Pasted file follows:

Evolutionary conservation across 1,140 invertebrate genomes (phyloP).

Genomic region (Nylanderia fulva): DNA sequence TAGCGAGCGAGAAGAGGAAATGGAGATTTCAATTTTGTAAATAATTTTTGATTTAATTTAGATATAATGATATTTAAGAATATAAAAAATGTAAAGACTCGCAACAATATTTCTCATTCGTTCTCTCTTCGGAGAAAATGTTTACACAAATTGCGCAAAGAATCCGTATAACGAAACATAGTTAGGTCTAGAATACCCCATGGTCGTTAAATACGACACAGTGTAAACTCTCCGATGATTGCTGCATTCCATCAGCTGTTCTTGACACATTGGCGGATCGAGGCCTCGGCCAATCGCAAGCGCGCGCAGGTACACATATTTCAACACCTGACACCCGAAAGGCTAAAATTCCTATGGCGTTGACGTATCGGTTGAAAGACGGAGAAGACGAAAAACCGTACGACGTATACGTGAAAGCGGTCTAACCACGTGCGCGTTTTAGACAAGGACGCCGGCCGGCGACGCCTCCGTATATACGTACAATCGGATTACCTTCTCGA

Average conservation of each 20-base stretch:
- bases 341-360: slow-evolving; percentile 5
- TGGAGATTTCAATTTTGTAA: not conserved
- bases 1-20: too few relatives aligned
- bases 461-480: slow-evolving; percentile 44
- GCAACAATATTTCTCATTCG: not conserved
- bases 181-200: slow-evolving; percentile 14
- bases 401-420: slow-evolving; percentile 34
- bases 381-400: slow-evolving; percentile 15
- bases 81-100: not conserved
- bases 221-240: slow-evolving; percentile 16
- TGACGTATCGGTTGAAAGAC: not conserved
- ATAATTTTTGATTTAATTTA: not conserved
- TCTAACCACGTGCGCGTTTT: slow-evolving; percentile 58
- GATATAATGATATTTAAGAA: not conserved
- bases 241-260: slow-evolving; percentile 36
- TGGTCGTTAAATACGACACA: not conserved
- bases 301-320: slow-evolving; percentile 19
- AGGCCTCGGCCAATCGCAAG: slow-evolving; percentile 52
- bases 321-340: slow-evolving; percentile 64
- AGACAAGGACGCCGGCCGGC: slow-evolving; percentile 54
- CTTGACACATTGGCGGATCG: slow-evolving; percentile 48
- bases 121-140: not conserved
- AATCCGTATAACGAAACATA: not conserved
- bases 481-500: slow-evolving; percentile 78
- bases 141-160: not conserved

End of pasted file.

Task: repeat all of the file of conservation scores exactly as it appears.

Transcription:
Evolutionary conservation across 1,140 invertebrate genomes (phyloP).

Genomic region (Nylanderia fulva): DNA sequence TAGCGAGCGAGAAGAGGAAATGGAGATTTCAATTTTGTAAATAATTTTTGATTTAATTTAGATATAATGATATTTAAGAATATAAAAAATGTAAAGACTCGCAACAATATTTCTCATTCGTTCTCTCTTCGGAGAAAATGTTTACACAAATTGCGCAAAGAATCCGTATAACGAAACATAGTTAGGTCTAGAATACCCCATGGTCGTTAAATACGACACAGTGTAAACTCTCCGATGATTGCTGCATTCCATCAGCTGTTCTTGACACATTGGCGGATCGAGGCCTCGGCCAATCGCAAGCGCGCGCAGGTACACATATTTCAACACCTGACACCCGAAAGGCTAAAATTCCTATGGCGTTGACGTATCGGTTGAAAGACGGAGAAGACGAAAAACCGTACGACGTATACGTGAAAGCGGTCTAACCACGTGCGCGTTTTAGACAAGGACGCCGGCCGGCGACGCCTCCGTATATACGTACAATCGGATTACCTTCTCGA

Average conservation of each 20-base stretch:
- bases 341-360: slow-evolving; percentile 5
- TGGAGATTTCAATTTTGTAA: not conserved
- bases 1-20: too few relatives aligned
- bases 461-480: slow-evolving; percentile 44
- GCAACAATATTTCTCATTCG: not conserved
- bases 181-200: slow-evolving; percentile 14
- bases 401-420: slow-evolving; percentile 34
- bases 381-400: slow-evolving; percentile 15
- bases 81-100: not conserved
- bases 221-240: slow-evolving; percentile 16
- TGACGTATCGGTTGAAAGAC: not conserved
- ATAATTTTTGATTTAATTTA: not conserved
- TCTAACCACGTGCGCGTTTT: slow-evolving; percentile 58
- GATATAATGATATTTAAGAA: not conserved
- bases 241-260: slow-evolving; percentile 36
- TGGTCGTTAAATACGACACA: not conserved
- bases 301-320: slow-evolving; percentile 19
- AGGCCTCGGCCAATCGCAAG: slow-evolving; percentile 52
- bases 321-340: slow-evolving; percentile 64
- AGACAAGGACGCCGGCCGGC: slow-evolving; percentile 54
- CTTGACACATTGGCGGATCG: slow-evolving; percentile 48
- bases 121-140: not conserved
- AATCCGTATAACGAAACATA: not conserved
- bases 481-500: slow-evolving; percentile 78
- bases 141-160: not conserved